Further work with the parental couple, wider family and professional network

Once some progress has been made, it can be sustained if meetings with the parental couple arc scheduled in monthly intervals to review progress. Inter-parental communication and feedback systems can be set up, ideally via email, with the practitioner copied into any communications between the parents about issues concerning the children. Specific procedures can be established as to how frequent and voluminous the email contact should or can be and what the topics for intcr-parcntal communication might be. The virtual presence of a third person - the practitioner - encourages many couples with a history of past email battles, to moderate their tone and any implied demands and criticisms. From time to time the practitioner may comment - via an email to both expartners - on specific aspects of the inter-parental email communications which should centre around handover, changes of contact schedules, plans regarding the child’s birthday and festivals that need to be observed and/or celebrated and sometimes also about the introduction of a new partner or step-child. Intcr-parcntal communication systems of this nature arc a form of relapse prevention. To avoid parents becoming dependent on the practitioner for the facilitation of contact, responsible adults from the wider family and friendship network can be nominated to play an ongoing role in managing handover and supervising contacts, as well as helping parents to overcome communication difficulties and resolve disputes. Members of the child’s wider family network who have been identified as potentially undermining contact can also be included in direct work at this stage, so as to help them recognize and understand the potential harmful impact on the child of their adversarial stance. Additional professional support may be sought and specific therapeutic interventions have been developed with the aim to increase the parental capacity to mentalizc effectively, such as Mcntalization-Bascd Family Therapy (Ascn & Fonagy 2012b, 2017b; Keavcny ct al. 2012), the Lighthouse Parenting Programme (http:lighthouscparcnting.net) and Reflective Parenting (Cooper & Redfern 2015).

Relapse prevention and early recognition ofunhelpful patterns

After several years of Mr M being separated from his children, the court ordered the reinstatement of contact between Josh, Ryan and Harry with their father. Contact took place on two occasions and Mr M was hopeful even though both children had remained totally silent and not made any eye contact with him. However, neither child had objected to attending contact and they also did not refuse to enter the room or run away crying, as they had done in the past. The children sat with their mother for around 20 minutes without saying a word. The subsequent scheduled contact session was cancelled by the mother, with no warning or explanation, leaving Mr M angry and fearful that the tenuous progress that he felt had been made would be lost. He responded by expressing his anger in a stream of irate emails to the children’s mother. Ms M experienced this as harassment and she responded via her solicitor, asking Mr M to stop the messages and threatening that she would obtain a restraining order. Mr M felt misunderstood and denigrated and he worked even harder to make his case, contacting the children’s guardian, the practitioners and others in the family’s joint social network, stating that the mother was obstructing contact. Ms M and the children then began to cite the father’s behaviour as evidence that he had not changed and that there should therefore be no contact.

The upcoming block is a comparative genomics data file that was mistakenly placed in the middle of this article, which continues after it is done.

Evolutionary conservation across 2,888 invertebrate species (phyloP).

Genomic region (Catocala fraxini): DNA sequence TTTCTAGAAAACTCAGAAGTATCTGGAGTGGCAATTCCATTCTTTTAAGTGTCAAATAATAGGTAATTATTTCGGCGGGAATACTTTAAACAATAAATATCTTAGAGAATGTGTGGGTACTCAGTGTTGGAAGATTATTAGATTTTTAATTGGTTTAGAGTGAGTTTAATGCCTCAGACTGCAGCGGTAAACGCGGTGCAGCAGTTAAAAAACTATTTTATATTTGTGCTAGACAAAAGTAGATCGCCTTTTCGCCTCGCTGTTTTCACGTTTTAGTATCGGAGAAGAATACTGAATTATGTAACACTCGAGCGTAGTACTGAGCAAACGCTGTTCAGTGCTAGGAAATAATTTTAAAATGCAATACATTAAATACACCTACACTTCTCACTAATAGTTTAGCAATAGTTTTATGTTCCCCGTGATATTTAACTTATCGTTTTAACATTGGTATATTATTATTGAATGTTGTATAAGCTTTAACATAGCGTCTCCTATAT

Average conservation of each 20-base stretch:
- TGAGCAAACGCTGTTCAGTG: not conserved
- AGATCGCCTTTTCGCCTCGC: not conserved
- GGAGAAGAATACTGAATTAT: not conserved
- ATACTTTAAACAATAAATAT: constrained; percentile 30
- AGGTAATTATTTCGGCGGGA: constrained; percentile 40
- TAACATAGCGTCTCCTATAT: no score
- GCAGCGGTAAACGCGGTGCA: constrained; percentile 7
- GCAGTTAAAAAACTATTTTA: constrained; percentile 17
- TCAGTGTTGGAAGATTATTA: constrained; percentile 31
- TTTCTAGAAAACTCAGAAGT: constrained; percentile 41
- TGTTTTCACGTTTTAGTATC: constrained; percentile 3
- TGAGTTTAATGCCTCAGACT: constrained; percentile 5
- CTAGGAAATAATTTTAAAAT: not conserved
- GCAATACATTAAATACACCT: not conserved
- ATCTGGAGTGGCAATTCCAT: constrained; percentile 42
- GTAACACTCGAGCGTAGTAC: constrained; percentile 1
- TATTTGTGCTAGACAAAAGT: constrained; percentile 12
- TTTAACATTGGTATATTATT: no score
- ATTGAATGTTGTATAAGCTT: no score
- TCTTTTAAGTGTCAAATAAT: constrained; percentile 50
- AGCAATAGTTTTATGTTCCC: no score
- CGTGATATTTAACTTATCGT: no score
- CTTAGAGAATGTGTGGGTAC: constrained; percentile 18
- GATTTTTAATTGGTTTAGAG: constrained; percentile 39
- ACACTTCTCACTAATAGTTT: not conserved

Once contact has been re-established, and the child and distanced parent’s anxiety at the prospect of contact has been overcome, it is helpful for parents to step back and try to identify patterns of behaviour that may lead to a relapse in the future - to avoid matters spiralling out of control. Parents can be reminded that people can change and that one should not jump to conclusions merely on the basis of an cx-partner’s past behaviour. Specific contingencies can be put in place for situations that might trigger problematic patterns of behaviour. For example, agreements can be made as to how and when to obtain explanations about cancelled or postponed contacts. It may be helpful to identify a trusted adult in each parent’s social network who can negotiate on behalf of each parent. This can then help moderate each parent’s responses and allow them to mentalizc themselves, their child and the ex-partner more effectively.

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